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The most useful information found about Jenkins is on StackOverflow and various strange corners of the internet that careful Googling may sometimes find. The actual documentation for Jenkins is poorly organized and extremely vague and outdated. Documentation for plugins, even the plugins most heavily relied upon, is almost non-existent. See More
This is called the Jenkins Long-Term Support (LTS) version and helps to provide the most stable and the most assuring version of the Jenkins CI possible. About every three months a version which has been deemed the most reliable by the community is chosen. After this, it's branched, well-tested features are added if they are missing, it's then tested with the new features, bug fixes are done if necessary and then it's released as the official Jenkins LTS version. See More
Starting with Jenkins 2.0, the pipeline capability which has been available as a plugin before this version, has been built-in into Jenkins itself. This allows developers to describe their chain of automation in text form, which can be version controlled and put alongside the source tree. See More
CircleCI has support only for projects hosted on GitHub so teams that use BitBucket or any other alternative to GitHub are forced to rely on another CI tool or use third-party solutions to be able to integrate CircleCI with BitBucket. One of those solutions may be Cloudpipes. See More
Support for Heroku, AWS, Engine Yard, dotCloud, Fabric, Nodejitsu, AppFog, Capistrano, Rockspace, Joynet. Integration with Heroku is solid with the ability to automatically deploy or merge branches. CircleCI is also very flexible with the deployment arrangement allowing SSH key management, deployment freedom including directly to a PaaS, using Capistrano, Fabric, arbitrary bash commands, or by auto-merging to another branch, or packaging code up to S3. See More
Circle CI's web UI is clean and easy to use. It gives all the information for a single build in a feed and gives the explanation for each step of the build, what it's doing and what the step is related to. On the top it displays author information and the time and date when the build was started and finished. This is all done by giving only the most essential information without clogging the screen. See More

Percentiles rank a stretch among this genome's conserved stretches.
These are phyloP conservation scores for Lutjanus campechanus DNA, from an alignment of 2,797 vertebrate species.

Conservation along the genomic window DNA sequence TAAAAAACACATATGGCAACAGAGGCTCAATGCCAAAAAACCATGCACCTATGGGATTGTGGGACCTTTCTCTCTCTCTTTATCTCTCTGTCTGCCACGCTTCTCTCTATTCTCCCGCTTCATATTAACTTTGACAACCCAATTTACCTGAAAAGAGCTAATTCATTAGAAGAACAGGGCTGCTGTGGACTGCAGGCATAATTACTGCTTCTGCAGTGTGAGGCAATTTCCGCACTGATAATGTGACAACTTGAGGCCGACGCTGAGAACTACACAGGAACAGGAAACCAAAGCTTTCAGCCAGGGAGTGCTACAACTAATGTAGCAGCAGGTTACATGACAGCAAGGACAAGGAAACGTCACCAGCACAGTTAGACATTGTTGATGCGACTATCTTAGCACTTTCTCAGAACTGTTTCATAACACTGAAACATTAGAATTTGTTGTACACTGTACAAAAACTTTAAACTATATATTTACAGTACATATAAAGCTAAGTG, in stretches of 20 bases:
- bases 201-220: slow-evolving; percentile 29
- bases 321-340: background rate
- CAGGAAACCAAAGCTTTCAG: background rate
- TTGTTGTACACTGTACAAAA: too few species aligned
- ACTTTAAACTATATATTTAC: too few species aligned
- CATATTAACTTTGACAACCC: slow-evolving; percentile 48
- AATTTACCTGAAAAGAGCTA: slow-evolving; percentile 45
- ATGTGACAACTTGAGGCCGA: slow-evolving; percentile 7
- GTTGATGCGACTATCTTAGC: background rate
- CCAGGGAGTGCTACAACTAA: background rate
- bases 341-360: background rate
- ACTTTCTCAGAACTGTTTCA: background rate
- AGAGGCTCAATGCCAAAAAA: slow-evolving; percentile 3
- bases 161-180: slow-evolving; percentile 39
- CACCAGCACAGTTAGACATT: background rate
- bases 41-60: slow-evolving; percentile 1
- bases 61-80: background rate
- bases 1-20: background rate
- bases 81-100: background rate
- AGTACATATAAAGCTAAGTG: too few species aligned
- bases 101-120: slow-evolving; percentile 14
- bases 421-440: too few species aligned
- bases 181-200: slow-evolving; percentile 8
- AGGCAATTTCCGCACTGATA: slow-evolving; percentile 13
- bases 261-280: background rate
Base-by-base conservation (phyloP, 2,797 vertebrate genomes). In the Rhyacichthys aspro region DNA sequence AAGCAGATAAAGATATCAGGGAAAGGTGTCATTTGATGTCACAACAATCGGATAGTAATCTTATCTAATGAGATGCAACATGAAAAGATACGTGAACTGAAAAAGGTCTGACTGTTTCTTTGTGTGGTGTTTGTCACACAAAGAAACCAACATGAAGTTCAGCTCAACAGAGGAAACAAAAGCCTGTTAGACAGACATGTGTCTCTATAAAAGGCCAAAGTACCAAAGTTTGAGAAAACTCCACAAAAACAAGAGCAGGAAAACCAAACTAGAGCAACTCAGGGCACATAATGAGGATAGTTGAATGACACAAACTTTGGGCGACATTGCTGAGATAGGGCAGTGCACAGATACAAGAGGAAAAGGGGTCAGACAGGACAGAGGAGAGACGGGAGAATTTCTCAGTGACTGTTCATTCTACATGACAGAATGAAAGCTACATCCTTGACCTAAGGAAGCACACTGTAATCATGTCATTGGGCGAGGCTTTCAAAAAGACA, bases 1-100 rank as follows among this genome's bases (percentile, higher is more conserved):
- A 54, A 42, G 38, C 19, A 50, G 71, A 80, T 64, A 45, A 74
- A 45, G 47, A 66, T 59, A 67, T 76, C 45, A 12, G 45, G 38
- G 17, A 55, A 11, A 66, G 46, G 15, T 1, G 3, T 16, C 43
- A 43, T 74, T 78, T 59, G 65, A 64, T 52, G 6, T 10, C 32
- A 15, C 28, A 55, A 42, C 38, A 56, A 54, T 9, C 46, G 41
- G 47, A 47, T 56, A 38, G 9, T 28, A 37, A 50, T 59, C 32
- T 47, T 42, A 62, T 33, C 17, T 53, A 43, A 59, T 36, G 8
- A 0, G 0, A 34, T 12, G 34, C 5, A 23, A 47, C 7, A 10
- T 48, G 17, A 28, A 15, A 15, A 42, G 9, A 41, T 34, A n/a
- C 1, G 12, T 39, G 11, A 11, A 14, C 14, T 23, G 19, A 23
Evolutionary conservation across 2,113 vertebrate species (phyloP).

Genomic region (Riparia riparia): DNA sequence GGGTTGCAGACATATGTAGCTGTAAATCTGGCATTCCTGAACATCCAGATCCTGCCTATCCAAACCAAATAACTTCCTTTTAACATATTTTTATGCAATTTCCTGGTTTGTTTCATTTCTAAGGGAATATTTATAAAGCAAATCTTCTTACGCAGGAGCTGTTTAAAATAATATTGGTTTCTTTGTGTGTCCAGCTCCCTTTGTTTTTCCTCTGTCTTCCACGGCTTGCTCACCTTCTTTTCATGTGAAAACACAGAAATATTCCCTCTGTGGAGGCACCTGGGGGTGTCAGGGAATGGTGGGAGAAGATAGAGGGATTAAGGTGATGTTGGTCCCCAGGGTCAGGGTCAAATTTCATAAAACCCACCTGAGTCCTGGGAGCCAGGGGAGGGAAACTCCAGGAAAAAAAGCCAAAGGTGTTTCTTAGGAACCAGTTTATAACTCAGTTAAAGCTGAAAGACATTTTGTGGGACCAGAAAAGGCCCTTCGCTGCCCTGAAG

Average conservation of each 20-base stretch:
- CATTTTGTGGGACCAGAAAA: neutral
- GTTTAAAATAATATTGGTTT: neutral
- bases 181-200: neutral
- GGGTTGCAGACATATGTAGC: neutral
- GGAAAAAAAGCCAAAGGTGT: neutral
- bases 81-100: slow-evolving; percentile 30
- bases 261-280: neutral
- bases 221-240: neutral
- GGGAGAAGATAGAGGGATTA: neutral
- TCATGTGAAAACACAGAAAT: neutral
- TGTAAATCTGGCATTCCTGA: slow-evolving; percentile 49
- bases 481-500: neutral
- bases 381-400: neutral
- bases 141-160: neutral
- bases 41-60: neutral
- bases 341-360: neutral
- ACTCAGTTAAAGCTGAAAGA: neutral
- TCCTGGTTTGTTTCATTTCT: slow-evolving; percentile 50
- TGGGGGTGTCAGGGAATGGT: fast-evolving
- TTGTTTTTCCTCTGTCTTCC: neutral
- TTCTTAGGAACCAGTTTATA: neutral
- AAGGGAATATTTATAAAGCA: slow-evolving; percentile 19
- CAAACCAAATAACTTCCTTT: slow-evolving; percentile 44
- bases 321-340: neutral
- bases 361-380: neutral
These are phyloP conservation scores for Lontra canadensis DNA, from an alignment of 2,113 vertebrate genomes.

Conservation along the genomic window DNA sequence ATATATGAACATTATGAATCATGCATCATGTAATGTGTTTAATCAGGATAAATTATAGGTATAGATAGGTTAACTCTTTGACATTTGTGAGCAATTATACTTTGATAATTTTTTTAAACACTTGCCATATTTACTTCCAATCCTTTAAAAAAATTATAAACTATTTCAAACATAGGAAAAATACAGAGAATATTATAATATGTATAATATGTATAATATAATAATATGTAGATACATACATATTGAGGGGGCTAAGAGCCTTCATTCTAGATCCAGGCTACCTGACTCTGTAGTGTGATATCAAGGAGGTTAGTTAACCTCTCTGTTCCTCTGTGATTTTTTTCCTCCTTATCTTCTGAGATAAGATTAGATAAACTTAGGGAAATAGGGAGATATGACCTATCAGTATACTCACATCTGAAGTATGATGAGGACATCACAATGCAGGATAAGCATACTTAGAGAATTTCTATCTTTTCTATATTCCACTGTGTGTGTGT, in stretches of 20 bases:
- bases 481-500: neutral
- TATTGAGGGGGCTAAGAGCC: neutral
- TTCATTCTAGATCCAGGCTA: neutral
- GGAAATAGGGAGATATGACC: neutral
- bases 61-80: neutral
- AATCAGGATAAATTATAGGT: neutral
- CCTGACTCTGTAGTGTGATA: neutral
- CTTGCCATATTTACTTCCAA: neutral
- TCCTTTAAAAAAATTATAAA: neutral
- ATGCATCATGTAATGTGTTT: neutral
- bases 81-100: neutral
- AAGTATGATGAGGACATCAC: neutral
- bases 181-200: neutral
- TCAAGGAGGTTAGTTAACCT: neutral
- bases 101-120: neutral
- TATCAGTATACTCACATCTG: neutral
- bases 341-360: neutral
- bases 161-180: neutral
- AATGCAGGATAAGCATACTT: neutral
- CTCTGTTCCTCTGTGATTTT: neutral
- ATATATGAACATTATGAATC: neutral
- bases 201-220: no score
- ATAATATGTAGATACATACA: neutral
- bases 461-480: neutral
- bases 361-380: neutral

CircleCI can be connected to any project that is hosted on GitHub by logging in using the GitHub OAuth and adding the desired repository. Whenever a new commit is pushed to GitHub, CircleCI runs the tests that have been already defined and if none of them fails, the build is deployed to the runtime environment. See More
Bamboo is made by Atlassian, the company that also made and maintains tools such as JIRA, Stash and BitBucket, so it's a given that they would integrate quite nicely. For example, when connecting Bamboo with Stash and JIRA, details like JIRA issues, commits, reviews and approvals follow each release from development to production. If HipCHat is part of the integration, team members get notified right away in addition to email notifications. See More
Bamboo is the only build server to offer first-class support for the "delivery" aspect of continuous delivery. Deployment projects automate the tedium right out of releasing into each environment, while letting you control the flow with per-environment permissions. See More
Bamboo allows using Docker containers to create build agents. Using Docker agents lets you run multiple remote agents on the same host without conflicting requirements. It makes it easier to duplicate and distribute changes to build agents, and to use scripts for creating and maintaining agents. How can you define and build your own image and push it to a registry to share?This is when Bamboo’s Docker tasks come into play. Docker tasks make it possible to build an image, run a container, and push a Docker image to a registry from within your build or deployment project. See More
Jenkins is a fork from Hudson and as such it inherits most of it's source code. But Jenkins has far more commits and is a lot more active on the development side than Hudson. A lot of plugin developers have also chosen to support Jenkins and develop their product for Jenkins only. See More
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